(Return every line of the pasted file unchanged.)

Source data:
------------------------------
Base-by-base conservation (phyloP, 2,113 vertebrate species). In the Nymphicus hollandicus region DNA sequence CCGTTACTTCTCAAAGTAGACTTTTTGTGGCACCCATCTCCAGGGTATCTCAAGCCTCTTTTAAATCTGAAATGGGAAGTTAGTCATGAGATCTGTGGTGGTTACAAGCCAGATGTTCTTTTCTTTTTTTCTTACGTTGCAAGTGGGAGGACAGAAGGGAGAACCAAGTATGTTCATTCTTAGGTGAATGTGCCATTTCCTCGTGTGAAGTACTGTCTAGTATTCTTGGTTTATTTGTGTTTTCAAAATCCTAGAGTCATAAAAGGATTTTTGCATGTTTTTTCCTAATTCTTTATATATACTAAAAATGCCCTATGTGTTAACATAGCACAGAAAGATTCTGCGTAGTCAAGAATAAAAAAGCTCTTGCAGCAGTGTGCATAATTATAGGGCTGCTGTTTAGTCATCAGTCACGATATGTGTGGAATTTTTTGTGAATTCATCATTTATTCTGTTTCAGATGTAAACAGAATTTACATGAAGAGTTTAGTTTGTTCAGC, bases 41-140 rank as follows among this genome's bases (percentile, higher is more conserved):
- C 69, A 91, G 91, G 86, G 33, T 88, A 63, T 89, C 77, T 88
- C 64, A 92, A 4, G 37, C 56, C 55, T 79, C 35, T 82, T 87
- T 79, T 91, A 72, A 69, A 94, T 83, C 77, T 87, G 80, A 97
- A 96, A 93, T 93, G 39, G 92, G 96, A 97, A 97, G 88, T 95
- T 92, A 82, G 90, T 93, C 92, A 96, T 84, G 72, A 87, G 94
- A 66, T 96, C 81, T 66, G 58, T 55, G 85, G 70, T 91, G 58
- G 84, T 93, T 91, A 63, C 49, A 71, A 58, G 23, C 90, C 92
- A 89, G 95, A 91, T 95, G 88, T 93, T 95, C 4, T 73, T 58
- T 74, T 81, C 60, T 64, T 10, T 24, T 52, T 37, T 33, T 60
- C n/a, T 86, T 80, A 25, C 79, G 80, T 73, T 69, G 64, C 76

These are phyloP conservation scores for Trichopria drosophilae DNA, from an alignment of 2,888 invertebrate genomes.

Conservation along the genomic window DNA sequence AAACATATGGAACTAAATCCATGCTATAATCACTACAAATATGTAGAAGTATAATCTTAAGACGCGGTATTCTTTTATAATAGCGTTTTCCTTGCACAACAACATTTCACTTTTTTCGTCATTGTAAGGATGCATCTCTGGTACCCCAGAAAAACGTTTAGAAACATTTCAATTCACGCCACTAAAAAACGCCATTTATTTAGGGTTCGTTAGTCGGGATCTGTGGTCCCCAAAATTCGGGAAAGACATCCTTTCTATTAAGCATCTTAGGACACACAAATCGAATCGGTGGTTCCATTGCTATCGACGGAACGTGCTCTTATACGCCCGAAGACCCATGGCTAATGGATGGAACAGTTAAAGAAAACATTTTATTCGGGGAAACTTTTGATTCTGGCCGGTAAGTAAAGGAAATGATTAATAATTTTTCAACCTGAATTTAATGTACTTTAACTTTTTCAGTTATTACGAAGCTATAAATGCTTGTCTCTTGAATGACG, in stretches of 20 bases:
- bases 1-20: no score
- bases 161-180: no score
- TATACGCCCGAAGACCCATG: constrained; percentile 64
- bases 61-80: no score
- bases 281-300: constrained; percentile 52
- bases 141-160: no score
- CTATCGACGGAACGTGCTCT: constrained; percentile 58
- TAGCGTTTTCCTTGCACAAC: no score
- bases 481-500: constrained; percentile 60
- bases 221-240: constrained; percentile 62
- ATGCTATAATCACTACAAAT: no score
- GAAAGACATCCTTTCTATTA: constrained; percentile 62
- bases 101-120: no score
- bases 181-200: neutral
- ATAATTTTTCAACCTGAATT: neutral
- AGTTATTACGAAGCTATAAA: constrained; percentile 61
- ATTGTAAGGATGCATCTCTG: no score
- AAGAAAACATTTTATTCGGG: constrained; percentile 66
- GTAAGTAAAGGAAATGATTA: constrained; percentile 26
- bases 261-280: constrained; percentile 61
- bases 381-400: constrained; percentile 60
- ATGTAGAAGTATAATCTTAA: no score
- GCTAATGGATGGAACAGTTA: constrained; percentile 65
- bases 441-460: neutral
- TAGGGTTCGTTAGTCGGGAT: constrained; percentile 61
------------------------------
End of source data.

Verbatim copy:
Base-by-base conservation (phyloP, 2,113 vertebrate species). In the Nymphicus hollandicus region DNA sequence CCGTTACTTCTCAAAGTAGACTTTTTGTGGCACCCATCTCCAGGGTATCTCAAGCCTCTTTTAAATCTGAAATGGGAAGTTAGTCATGAGATCTGTGGTGGTTACAAGCCAGATGTTCTTTTCTTTTTTTCTTACGTTGCAAGTGGGAGGACAGAAGGGAGAACCAAGTATGTTCATTCTTAGGTGAATGTGCCATTTCCTCGTGTGAAGTACTGTCTAGTATTCTTGGTTTATTTGTGTTTTCAAAATCCTAGAGTCATAAAAGGATTTTTGCATGTTTTTTCCTAATTCTTTATATATACTAAAAATGCCCTATGTGTTAACATAGCACAGAAAGATTCTGCGTAGTCAAGAATAAAAAAGCTCTTGCAGCAGTGTGCATAATTATAGGGCTGCTGTTTAGTCATCAGTCACGATATGTGTGGAATTTTTTGTGAATTCATCATTTATTCTGTTTCAGATGTAAACAGAATTTACATGAAGAGTTTAGTTTGTTCAGC, bases 41-140 rank as follows among this genome's bases (percentile, higher is more conserved):
- C 69, A 91, G 91, G 86, G 33, T 88, A 63, T 89, C 77, T 88
- C 64, A 92, A 4, G 37, C 56, C 55, T 79, C 35, T 82, T 87
- T 79, T 91, A 72, A 69, A 94, T 83, C 77, T 87, G 80, A 97
- A 96, A 93, T 93, G 39, G 92, G 96, A 97, A 97, G 88, T 95
- T 92, A 82, G 90, T 93, C 92, A 96, T 84, G 72, A 87, G 94
- A 66, T 96, C 81, T 66, G 58, T 55, G 85, G 70, T 91, G 58
- G 84, T 93, T 91, A 63, C 49, A 71, A 58, G 23, C 90, C 92
- A 89, G 95, A 91, T 95, G 88, T 93, T 95, C 4, T 73, T 58
- T 74, T 81, C 60, T 64, T 10, T 24, T 52, T 37, T 33, T 60
- C n/a, T 86, T 80, A 25, C 79, G 80, T 73, T 69, G 64, C 76

These are phyloP conservation scores for Trichopria drosophilae DNA, from an alignment of 2,888 invertebrate genomes.

Conservation along the genomic window DNA sequence AAACATATGGAACTAAATCCATGCTATAATCACTACAAATATGTAGAAGTATAATCTTAAGACGCGGTATTCTTTTATAATAGCGTTTTCCTTGCACAACAACATTTCACTTTTTTCGTCATTGTAAGGATGCATCTCTGGTACCCCAGAAAAACGTTTAGAAACATTTCAATTCACGCCACTAAAAAACGCCATTTATTTAGGGTTCGTTAGTCGGGATCTGTGGTCCCCAAAATTCGGGAAAGACATCCTTTCTATTAAGCATCTTAGGACACACAAATCGAATCGGTGGTTCCATTGCTATCGACGGAACGTGCTCTTATACGCCCGAAGACCCATGGCTAATGGATGGAACAGTTAAAGAAAACATTTTATTCGGGGAAACTTTTGATTCTGGCCGGTAAGTAAAGGAAATGATTAATAATTTTTCAACCTGAATTTAATGTACTTTAACTTTTTCAGTTATTACGAAGCTATAAATGCTTGTCTCTTGAATGACG, in stretches of 20 bases:
- bases 1-20: no score
- bases 161-180: no score
- TATACGCCCGAAGACCCATG: constrained; percentile 64
- bases 61-80: no score
- bases 281-300: constrained; percentile 52
- bases 141-160: no score
- CTATCGACGGAACGTGCTCT: constrained; percentile 58
- TAGCGTTTTCCTTGCACAAC: no score
- bases 481-500: constrained; percentile 60
- bases 221-240: constrained; percentile 62
- ATGCTATAATCACTACAAAT: no score
- GAAAGACATCCTTTCTATTA: constrained; percentile 62
- bases 101-120: no score
- bases 181-200: neutral
- ATAATTTTTCAACCTGAATT: neutral
- AGTTATTACGAAGCTATAAA: constrained; percentile 61
- ATTGTAAGGATGCATCTCTG: no score
- AAGAAAACATTTTATTCGGG: constrained; percentile 66
- GTAAGTAAAGGAAATGATTA: constrained; percentile 26
- bases 261-280: constrained; percentile 61
- bases 381-400: constrained; percentile 60
- ATGTAGAAGTATAATCTTAA: no score
- GCTAATGGATGGAACAGTTA: constrained; percentile 65
- bases 441-460: neutral
- TAGGGTTCGTTAGTCGGGAT: constrained; percentile 61